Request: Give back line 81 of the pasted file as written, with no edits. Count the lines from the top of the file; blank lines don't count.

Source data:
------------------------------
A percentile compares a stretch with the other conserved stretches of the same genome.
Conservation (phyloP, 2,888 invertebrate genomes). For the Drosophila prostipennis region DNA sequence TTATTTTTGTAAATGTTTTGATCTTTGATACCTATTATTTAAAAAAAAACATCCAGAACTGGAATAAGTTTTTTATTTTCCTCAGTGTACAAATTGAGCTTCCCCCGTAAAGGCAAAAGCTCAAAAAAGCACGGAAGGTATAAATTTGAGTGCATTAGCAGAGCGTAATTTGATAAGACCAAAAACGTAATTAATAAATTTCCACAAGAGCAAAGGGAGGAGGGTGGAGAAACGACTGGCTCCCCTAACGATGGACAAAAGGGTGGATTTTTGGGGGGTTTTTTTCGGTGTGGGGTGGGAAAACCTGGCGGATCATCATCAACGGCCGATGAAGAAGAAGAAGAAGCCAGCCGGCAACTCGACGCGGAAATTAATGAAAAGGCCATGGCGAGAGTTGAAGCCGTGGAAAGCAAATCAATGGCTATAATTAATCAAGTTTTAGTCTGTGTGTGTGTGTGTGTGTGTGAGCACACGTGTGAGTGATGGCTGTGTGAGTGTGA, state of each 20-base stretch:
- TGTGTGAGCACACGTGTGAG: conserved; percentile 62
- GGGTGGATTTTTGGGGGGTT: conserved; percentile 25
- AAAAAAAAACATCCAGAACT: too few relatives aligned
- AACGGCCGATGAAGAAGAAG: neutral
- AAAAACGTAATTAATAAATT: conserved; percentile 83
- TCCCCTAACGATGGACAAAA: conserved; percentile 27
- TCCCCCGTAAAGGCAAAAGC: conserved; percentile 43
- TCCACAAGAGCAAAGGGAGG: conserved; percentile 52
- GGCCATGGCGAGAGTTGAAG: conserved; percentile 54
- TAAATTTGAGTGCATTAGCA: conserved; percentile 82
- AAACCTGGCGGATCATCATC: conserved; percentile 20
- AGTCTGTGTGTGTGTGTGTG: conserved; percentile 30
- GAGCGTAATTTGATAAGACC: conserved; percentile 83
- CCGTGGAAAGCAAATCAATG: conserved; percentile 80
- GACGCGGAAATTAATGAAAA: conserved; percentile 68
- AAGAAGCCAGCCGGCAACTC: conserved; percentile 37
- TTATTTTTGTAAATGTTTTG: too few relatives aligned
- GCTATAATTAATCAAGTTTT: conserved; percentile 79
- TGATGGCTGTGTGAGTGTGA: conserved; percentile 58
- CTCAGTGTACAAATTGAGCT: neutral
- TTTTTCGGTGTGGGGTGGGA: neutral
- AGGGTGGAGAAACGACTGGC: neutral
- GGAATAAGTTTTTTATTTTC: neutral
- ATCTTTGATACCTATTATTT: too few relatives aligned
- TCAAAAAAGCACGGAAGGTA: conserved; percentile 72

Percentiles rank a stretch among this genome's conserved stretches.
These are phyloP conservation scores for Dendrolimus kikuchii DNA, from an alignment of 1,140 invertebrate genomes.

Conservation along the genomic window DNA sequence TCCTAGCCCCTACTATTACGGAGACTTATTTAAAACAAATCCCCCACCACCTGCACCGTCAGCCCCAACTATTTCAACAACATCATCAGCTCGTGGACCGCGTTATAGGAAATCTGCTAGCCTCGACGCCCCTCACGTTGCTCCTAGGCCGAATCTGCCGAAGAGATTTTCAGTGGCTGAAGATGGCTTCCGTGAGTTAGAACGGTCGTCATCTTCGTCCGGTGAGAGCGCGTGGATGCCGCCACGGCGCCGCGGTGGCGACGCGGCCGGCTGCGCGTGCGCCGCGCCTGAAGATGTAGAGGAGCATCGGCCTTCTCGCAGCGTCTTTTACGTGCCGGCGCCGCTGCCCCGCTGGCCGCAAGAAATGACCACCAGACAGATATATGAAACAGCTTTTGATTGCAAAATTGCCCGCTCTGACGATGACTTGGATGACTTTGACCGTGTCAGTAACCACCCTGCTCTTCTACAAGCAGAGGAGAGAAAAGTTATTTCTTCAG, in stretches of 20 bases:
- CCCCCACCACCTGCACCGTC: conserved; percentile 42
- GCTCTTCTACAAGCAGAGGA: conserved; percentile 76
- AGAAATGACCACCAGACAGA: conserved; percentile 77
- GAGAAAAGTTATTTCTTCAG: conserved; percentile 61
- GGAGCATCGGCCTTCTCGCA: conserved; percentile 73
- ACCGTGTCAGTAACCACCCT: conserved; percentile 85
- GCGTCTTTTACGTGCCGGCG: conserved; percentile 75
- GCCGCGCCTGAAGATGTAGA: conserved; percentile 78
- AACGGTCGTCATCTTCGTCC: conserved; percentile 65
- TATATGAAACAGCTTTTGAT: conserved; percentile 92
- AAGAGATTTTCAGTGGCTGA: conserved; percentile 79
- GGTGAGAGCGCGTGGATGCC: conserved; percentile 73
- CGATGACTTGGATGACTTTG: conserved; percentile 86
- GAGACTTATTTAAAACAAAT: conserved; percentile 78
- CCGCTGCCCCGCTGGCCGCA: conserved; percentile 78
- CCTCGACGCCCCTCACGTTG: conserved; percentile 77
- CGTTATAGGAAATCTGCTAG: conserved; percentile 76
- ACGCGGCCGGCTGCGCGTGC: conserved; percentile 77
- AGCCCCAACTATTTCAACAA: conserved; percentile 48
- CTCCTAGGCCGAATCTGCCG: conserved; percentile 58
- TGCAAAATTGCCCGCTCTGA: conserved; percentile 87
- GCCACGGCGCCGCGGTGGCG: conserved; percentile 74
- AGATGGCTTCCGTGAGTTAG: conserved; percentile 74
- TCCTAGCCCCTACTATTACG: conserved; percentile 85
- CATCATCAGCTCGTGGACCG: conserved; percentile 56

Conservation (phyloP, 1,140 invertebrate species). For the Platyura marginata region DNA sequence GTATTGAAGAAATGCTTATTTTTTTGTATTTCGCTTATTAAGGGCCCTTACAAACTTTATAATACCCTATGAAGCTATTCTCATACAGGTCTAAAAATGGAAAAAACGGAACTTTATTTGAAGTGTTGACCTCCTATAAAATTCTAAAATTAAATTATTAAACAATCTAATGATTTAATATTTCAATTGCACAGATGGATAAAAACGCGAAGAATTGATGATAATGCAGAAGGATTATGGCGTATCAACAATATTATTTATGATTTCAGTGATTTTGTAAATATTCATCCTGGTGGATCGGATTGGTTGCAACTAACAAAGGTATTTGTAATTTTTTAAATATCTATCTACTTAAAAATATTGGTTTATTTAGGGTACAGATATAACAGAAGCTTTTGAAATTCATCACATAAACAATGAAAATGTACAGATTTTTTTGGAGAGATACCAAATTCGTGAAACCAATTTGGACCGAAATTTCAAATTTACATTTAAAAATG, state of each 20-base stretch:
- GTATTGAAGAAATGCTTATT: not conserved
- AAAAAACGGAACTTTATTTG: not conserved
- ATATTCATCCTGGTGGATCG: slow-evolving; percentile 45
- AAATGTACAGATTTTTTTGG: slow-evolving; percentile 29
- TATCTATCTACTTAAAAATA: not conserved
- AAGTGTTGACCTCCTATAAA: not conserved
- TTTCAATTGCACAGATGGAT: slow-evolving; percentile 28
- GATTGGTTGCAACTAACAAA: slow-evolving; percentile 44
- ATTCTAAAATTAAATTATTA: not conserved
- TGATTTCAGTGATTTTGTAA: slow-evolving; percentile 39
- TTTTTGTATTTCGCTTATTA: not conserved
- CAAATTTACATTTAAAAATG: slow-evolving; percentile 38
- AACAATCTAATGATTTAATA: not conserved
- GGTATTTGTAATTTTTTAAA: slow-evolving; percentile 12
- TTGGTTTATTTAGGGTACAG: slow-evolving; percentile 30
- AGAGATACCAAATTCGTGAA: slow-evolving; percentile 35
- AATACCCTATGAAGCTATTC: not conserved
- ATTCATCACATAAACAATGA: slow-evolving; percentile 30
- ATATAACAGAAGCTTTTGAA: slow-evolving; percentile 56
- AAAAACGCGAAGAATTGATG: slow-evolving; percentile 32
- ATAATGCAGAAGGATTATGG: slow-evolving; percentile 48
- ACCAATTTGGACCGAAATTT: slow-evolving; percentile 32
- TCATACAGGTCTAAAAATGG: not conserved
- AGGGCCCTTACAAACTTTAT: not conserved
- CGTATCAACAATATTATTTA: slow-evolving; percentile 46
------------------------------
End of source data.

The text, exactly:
- CGTATCAACAATATTATTTA: slow-evolving; percentile 46